Monday, 13 June 2011

Journalism 101

It was a warm sunny day as I entered the doctor's office on a mission. My homework assignment for my online writing course was to write about an everyday place like a park or a coffee shop. I thought: Why not a doctor's waiting room? Since I had taught all day and I had to pick up my kids immediately after my appointment, I thought it was the only way to get the assignment completed and a great way to kill time.

Opening up my notebook, I pulled a pencil out of my purse, intent on getting a story eventhough I wasn't an official journalist and I didn't think I had that "go get 'em" attitude. Using my five senses, I described the scene which started to unfold. I mentioned the colours of the paintings on the wall, the periodic ringing of the phone, the sterile smell of the air, the regular calling out of surnames by the receptionist and the honking of the cars and trucks which passed by on the street outside.

Thinking that I was writing a mundane piece, I turned out to be dead wrong. I started to eavesdrop on the conversation between the elderly man on my left and the teenage girl on my right. The man asked: "How did you break your arm?" The girl explained: "It's a long story. I was driving around with my Mom when we were passed by a criminal followed by a police car. The police officer shot at the criminal and missed, hitting me instead." She described how the bone had been damaged and the man started to talk about how he hunted deer and therefore had some experience with bullet wounds.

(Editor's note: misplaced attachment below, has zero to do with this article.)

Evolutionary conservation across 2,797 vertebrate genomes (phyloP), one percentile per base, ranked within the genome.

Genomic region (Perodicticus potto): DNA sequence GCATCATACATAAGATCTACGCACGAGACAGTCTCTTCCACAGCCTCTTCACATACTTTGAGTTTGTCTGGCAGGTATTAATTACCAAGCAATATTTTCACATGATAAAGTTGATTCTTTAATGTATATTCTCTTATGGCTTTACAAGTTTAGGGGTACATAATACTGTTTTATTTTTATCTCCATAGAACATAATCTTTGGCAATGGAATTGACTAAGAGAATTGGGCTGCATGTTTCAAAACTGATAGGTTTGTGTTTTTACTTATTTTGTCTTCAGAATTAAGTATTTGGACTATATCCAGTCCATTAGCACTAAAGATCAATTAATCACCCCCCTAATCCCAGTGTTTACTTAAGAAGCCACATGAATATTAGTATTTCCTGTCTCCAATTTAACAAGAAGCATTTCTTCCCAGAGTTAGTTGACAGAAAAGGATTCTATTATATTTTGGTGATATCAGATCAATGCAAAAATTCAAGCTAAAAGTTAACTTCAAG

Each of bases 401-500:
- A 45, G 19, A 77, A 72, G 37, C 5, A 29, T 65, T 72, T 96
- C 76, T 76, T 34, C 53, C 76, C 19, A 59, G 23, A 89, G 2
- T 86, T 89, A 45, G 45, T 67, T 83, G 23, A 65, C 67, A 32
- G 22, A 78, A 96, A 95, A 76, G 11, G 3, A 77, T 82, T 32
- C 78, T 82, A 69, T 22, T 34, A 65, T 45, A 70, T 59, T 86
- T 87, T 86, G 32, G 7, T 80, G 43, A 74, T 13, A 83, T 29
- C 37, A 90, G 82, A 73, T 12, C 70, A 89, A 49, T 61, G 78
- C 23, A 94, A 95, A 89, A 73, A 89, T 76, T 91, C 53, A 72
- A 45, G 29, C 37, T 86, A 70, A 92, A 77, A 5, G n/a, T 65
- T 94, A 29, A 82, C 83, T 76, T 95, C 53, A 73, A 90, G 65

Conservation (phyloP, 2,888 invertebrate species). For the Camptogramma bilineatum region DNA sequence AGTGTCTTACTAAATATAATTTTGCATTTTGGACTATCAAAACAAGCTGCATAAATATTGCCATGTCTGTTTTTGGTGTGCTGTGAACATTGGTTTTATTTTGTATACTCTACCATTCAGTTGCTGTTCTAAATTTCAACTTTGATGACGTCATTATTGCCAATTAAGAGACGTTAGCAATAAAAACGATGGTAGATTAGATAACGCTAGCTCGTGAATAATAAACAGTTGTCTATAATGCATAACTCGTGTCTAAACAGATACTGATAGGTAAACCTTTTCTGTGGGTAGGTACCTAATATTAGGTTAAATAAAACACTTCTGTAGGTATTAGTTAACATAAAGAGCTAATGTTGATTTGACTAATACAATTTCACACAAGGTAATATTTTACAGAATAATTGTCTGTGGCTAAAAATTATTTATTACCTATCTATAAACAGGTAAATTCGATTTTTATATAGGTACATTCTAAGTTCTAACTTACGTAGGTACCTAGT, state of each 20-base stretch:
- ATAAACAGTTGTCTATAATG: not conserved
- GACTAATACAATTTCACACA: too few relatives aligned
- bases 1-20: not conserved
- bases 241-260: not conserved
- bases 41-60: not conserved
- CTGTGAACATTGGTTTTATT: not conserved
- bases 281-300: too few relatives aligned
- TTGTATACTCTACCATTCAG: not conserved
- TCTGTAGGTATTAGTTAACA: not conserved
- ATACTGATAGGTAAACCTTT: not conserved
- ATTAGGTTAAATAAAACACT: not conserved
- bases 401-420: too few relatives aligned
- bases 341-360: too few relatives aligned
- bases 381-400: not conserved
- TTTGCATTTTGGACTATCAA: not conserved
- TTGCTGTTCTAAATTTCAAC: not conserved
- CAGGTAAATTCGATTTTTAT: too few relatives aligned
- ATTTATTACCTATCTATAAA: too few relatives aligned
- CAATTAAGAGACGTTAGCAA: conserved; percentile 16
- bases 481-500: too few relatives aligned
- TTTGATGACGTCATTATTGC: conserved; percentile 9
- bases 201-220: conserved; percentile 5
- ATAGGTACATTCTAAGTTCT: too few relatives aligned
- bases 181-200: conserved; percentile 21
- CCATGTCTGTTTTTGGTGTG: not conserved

My mouth dropped wide open. I had read about this the other day in the local paper. You might expect this type of story in Toronto, but not in Brantford. I started scribbling furiously to make sure I didn't miss anything. After several minutes, I put my pencil down, thinking that I had my scoop for the day.

After over an hour, the receptionist called for "Jonasson". I entered the doctor's office and he introduced himself. He examined my finger and assured me that he would be able to remove the hematoma safely. As the doctor wrote down the details of my surgery, I glanced at a large photograph on his wall with him in a white military uniform surrounded by his family. I asked: "Were you in the Vietnam War?" He replied: "Yes, I was a medic. I treated injured soldiers." Story #2. Apparently, he had to retrain as a doctor once he immigrated.

I continued to probe, asking: "How did you end up in Canada?" He answered: "I was a boat person." Story #3. Once again my mouth dropped open. I'd heard of the boat people when I was growing up, but I didn't realize we had one right here in our midst. I examined the walls further and discovered a picture of the doctor in a white gi with a black belt. He was a karate master. Next, we moved to the topic of music. He explained that he was an amateur jazz musician and had recorded a CD with his small group. Add another talent to his resume. I mentioned that my Dad was also a jazz musician. Pleased that I was interested in his family history, he offered me an autographed CD. I thanked him, shook his hand and hurriedly left the office, knowing that my children would be waiting.

When I had arrived at the doctor's office, I had been doubtful that I would get a story. Instead, a scoop had fallen right into my lap -- in fact, three scoops. I had entered that waiting room a patient and I had left a journalist. Open your eyes and ears; you'll be surprised at what you discover right under your nose!

Cartoon courtesy

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